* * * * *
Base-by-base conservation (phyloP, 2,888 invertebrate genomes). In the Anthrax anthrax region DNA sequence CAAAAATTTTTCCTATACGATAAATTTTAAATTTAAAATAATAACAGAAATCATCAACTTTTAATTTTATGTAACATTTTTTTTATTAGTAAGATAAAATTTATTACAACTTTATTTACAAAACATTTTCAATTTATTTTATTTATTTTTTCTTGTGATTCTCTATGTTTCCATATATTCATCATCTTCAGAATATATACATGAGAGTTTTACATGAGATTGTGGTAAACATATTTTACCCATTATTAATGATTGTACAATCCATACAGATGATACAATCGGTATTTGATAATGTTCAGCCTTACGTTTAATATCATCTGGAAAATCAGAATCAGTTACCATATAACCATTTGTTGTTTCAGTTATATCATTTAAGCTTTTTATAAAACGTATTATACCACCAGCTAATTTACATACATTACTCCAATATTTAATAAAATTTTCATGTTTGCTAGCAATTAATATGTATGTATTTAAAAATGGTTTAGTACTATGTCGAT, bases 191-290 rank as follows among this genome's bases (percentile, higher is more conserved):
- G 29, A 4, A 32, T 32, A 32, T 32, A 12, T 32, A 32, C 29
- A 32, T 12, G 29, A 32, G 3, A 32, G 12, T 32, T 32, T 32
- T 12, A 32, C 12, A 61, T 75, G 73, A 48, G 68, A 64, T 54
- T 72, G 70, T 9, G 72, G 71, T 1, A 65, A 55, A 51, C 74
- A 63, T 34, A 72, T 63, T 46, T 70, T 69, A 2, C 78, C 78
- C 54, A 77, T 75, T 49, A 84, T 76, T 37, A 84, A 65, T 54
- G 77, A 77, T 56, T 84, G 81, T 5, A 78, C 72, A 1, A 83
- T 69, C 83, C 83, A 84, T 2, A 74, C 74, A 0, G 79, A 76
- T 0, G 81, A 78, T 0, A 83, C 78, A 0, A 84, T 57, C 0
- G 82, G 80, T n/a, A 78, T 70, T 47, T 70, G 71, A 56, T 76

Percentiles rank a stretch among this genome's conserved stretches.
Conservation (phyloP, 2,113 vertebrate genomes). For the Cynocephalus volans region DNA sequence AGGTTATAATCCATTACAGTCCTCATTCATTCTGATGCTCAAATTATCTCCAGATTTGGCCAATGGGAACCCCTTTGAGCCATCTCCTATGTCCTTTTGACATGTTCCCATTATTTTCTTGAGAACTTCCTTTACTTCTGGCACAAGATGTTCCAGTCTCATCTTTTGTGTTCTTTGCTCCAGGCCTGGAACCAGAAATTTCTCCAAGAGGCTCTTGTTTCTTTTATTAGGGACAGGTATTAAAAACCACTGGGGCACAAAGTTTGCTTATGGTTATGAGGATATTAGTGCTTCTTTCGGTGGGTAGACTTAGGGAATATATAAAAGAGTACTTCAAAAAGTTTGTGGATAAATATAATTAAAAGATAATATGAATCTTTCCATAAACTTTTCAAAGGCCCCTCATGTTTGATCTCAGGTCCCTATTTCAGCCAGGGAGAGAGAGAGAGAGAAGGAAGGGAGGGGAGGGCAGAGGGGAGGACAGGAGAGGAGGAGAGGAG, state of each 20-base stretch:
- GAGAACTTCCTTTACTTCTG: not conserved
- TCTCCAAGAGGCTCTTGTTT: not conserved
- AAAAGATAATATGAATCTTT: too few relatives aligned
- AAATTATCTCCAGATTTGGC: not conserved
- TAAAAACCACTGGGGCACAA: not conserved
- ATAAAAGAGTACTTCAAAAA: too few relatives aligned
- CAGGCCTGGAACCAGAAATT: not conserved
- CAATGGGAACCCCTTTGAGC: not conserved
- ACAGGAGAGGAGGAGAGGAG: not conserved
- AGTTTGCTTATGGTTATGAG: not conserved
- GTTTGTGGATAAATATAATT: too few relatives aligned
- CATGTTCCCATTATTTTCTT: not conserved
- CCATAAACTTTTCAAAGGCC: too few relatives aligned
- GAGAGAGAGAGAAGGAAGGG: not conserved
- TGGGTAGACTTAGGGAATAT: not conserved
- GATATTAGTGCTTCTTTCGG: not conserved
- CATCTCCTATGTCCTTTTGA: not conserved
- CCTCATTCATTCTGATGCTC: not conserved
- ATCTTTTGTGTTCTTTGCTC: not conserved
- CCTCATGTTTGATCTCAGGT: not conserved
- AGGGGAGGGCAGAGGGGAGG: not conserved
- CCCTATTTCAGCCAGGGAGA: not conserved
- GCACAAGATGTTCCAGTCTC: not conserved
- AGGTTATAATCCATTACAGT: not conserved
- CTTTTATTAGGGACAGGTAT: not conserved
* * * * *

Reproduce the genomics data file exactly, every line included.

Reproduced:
Base-by-base conservation (phyloP, 2,888 invertebrate genomes). In the Anthrax anthrax region DNA sequence CAAAAATTTTTCCTATACGATAAATTTTAAATTTAAAATAATAACAGAAATCATCAACTTTTAATTTTATGTAACATTTTTTTTATTAGTAAGATAAAATTTATTACAACTTTATTTACAAAACATTTTCAATTTATTTTATTTATTTTTTCTTGTGATTCTCTATGTTTCCATATATTCATCATCTTCAGAATATATACATGAGAGTTTTACATGAGATTGTGGTAAACATATTTTACCCATTATTAATGATTGTACAATCCATACAGATGATACAATCGGTATTTGATAATGTTCAGCCTTACGTTTAATATCATCTGGAAAATCAGAATCAGTTACCATATAACCATTTGTTGTTTCAGTTATATCATTTAAGCTTTTTATAAAACGTATTATACCACCAGCTAATTTACATACATTACTCCAATATTTAATAAAATTTTCATGTTTGCTAGCAATTAATATGTATGTATTTAAAAATGGTTTAGTACTATGTCGAT, bases 191-290 rank as follows among this genome's bases (percentile, higher is more conserved):
- G 29, A 4, A 32, T 32, A 32, T 32, A 12, T 32, A 32, C 29
- A 32, T 12, G 29, A 32, G 3, A 32, G 12, T 32, T 32, T 32
- T 12, A 32, C 12, A 61, T 75, G 73, A 48, G 68, A 64, T 54
- T 72, G 70, T 9, G 72, G 71, T 1, A 65, A 55, A 51, C 74
- A 63, T 34, A 72, T 63, T 46, T 70, T 69, A 2, C 78, C 78
- C 54, A 77, T 75, T 49, A 84, T 76, T 37, A 84, A 65, T 54
- G 77, A 77, T 56, T 84, G 81, T 5, A 78, C 72, A 1, A 83
- T 69, C 83, C 83, A 84, T 2, A 74, C 74, A 0, G 79, A 76
- T 0, G 81, A 78, T 0, A 83, C 78, A 0, A 84, T 57, C 0
- G 82, G 80, T n/a, A 78, T 70, T 47, T 70, G 71, A 56, T 76

Percentiles rank a stretch among this genome's conserved stretches.
Conservation (phyloP, 2,113 vertebrate genomes). For the Cynocephalus volans region DNA sequence AGGTTATAATCCATTACAGTCCTCATTCATTCTGATGCTCAAATTATCTCCAGATTTGGCCAATGGGAACCCCTTTGAGCCATCTCCTATGTCCTTTTGACATGTTCCCATTATTTTCTTGAGAACTTCCTTTACTTCTGGCACAAGATGTTCCAGTCTCATCTTTTGTGTTCTTTGCTCCAGGCCTGGAACCAGAAATTTCTCCAAGAGGCTCTTGTTTCTTTTATTAGGGACAGGTATTAAAAACCACTGGGGCACAAAGTTTGCTTATGGTTATGAGGATATTAGTGCTTCTTTCGGTGGGTAGACTTAGGGAATATATAAAAGAGTACTTCAAAAAGTTTGTGGATAAATATAATTAAAAGATAATATGAATCTTTCCATAAACTTTTCAAAGGCCCCTCATGTTTGATCTCAGGTCCCTATTTCAGCCAGGGAGAGAGAGAGAGAGAAGGAAGGGAGGGGAGGGCAGAGGGGAGGACAGGAGAGGAGGAGAGGAG, state of each 20-base stretch:
- GAGAACTTCCTTTACTTCTG: not conserved
- TCTCCAAGAGGCTCTTGTTT: not conserved
- AAAAGATAATATGAATCTTT: too few relatives aligned
- AAATTATCTCCAGATTTGGC: not conserved
- TAAAAACCACTGGGGCACAA: not conserved
- ATAAAAGAGTACTTCAAAAA: too few relatives aligned
- CAGGCCTGGAACCAGAAATT: not conserved
- CAATGGGAACCCCTTTGAGC: not conserved
- ACAGGAGAGGAGGAGAGGAG: not conserved
- AGTTTGCTTATGGTTATGAG: not conserved
- GTTTGTGGATAAATATAATT: too few relatives aligned
- CATGTTCCCATTATTTTCTT: not conserved
- CCATAAACTTTTCAAAGGCC: too few relatives aligned
- GAGAGAGAGAGAAGGAAGGG: not conserved
- TGGGTAGACTTAGGGAATAT: not conserved
- GATATTAGTGCTTCTTTCGG: not conserved
- CATCTCCTATGTCCTTTTGA: not conserved
- CCTCATTCATTCTGATGCTC: not conserved
- ATCTTTTGTGTTCTTTGCTC: not conserved
- CCTCATGTTTGATCTCAGGT: not conserved
- AGGGGAGGGCAGAGGGGAGG: not conserved
- CCCTATTTCAGCCAGGGAGA: not conserved
- GCACAAGATGTTCCAGTCTC: not conserved
- AGGTTATAATCCATTACAGT: not conserved
- CTTTTATTAGGGACAGGTAT: not conserved